My role at the factory was a general hand labourer. I was placed in one of the most busiest and physically demanding departments in the factory with my supervisor, whom I worked beside. In the production process, when glass is cut from the stock sheet and beveled, it was one of my responsibilities to unload numerous batches of glass, some of which had over 200 pieces with varying thicknesses and heights, that were to be “toughened” or tempered at the furnace. Weeks into the job, I still had in mind that I’ll be leaving the job soon anyway, so what would the point in befriending my coworkers? Alienating myself from the rest of my coworkers was the worst decision to make. Though my title limited my range of skilled work, my work ethic had drastically expanded my responsibilities. A month into the job, I was managing machine malfunctions and organizing sheets of glass that were to be loaded into the buffering machine, all the while working alongside my supervisor (he’ll be known as, “super” from here on), the one man team became two. Throughout the duration of my employment, I began to get to know and bond with my coworkers, I actually liked working along side them! This is where my internal struggle began. What was I to do, make friends with these guys, work as hard as I can for my coworkers, and then bail on them whenever it was convenient for me, or do I remain here and work as a “general hand?” I struggled with these thoughts, but in the end I ended up choosing the former over a permanent job offer. In a way, I could feel the disappointment from my super because as much as he denied that it wouldn’t matter to him if In left, him having another skilled worker managing our department made it easier on both of us, the disappointment is what really hit close to home. I realize that I’m coming of age where I’d like to find a career that I actually enjoy, I’m searching for my vocation and it wasn’t found at the factory, I needed to push on. The guilt of leaving my coworkers behind is a fucking pain to manage, but if anything, its presence means that I did do my best at what I was assigned to do, and that in itself is gratifying.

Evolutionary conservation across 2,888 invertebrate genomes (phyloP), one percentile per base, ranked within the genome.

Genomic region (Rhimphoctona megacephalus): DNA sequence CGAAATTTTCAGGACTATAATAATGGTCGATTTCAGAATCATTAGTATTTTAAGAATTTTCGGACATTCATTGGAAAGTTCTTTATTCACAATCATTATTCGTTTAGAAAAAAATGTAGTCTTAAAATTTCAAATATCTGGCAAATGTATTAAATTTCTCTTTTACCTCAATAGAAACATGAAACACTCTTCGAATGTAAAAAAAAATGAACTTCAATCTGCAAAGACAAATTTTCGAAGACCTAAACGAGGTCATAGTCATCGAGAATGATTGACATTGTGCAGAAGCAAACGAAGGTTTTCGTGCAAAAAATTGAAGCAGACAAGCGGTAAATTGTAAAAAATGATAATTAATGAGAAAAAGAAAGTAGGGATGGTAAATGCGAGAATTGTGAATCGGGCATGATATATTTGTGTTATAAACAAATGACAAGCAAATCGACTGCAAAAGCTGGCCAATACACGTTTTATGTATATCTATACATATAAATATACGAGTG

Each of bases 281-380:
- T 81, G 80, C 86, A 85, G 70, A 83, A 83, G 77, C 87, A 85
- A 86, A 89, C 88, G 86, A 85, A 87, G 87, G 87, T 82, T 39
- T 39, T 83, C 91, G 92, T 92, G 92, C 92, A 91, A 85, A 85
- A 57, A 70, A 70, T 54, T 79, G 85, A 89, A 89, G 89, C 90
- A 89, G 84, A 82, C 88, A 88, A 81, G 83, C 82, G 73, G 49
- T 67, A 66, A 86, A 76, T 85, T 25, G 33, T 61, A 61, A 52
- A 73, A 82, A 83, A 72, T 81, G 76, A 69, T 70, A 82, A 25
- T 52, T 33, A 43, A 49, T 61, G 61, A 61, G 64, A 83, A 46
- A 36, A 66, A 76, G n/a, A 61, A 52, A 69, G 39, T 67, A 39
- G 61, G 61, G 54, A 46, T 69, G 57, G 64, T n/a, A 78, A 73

It’s the middle of August, my visa expires in October, and I still have much of the south to explore. Majority of July and August have been two intensely introspective months, rife with personal, relational, and career development, all of which I can’t be without. These past two months have placed a strain on my relationships with not only myself, but with everyone around me and the ones back home. In desperation to decompress and mull over everything, I needed to escape from Christchurch for a weekend. I had recently taken a trip to Methven to visit some friends whom I made back in Wanaka during the summer. While there, my friend Kem and his coworker Tom (hodor), both work at the Mt. Hutt ski field, brought up the idea to hike the entirety of the Te Araroa Trail. Without any doubt in my mind, my intuition was saying, YES, YES, YES!!! and I heeded its beckoning.

So now that my plans have shifted slightly away from Australia, I need to restructure and take care of business so that I may stay in New Zealand on a visitor visa this time around. We are planning on beginning the trail in November.

Mt. Sunday
Footbridge to Mt. Sunday (Edoras)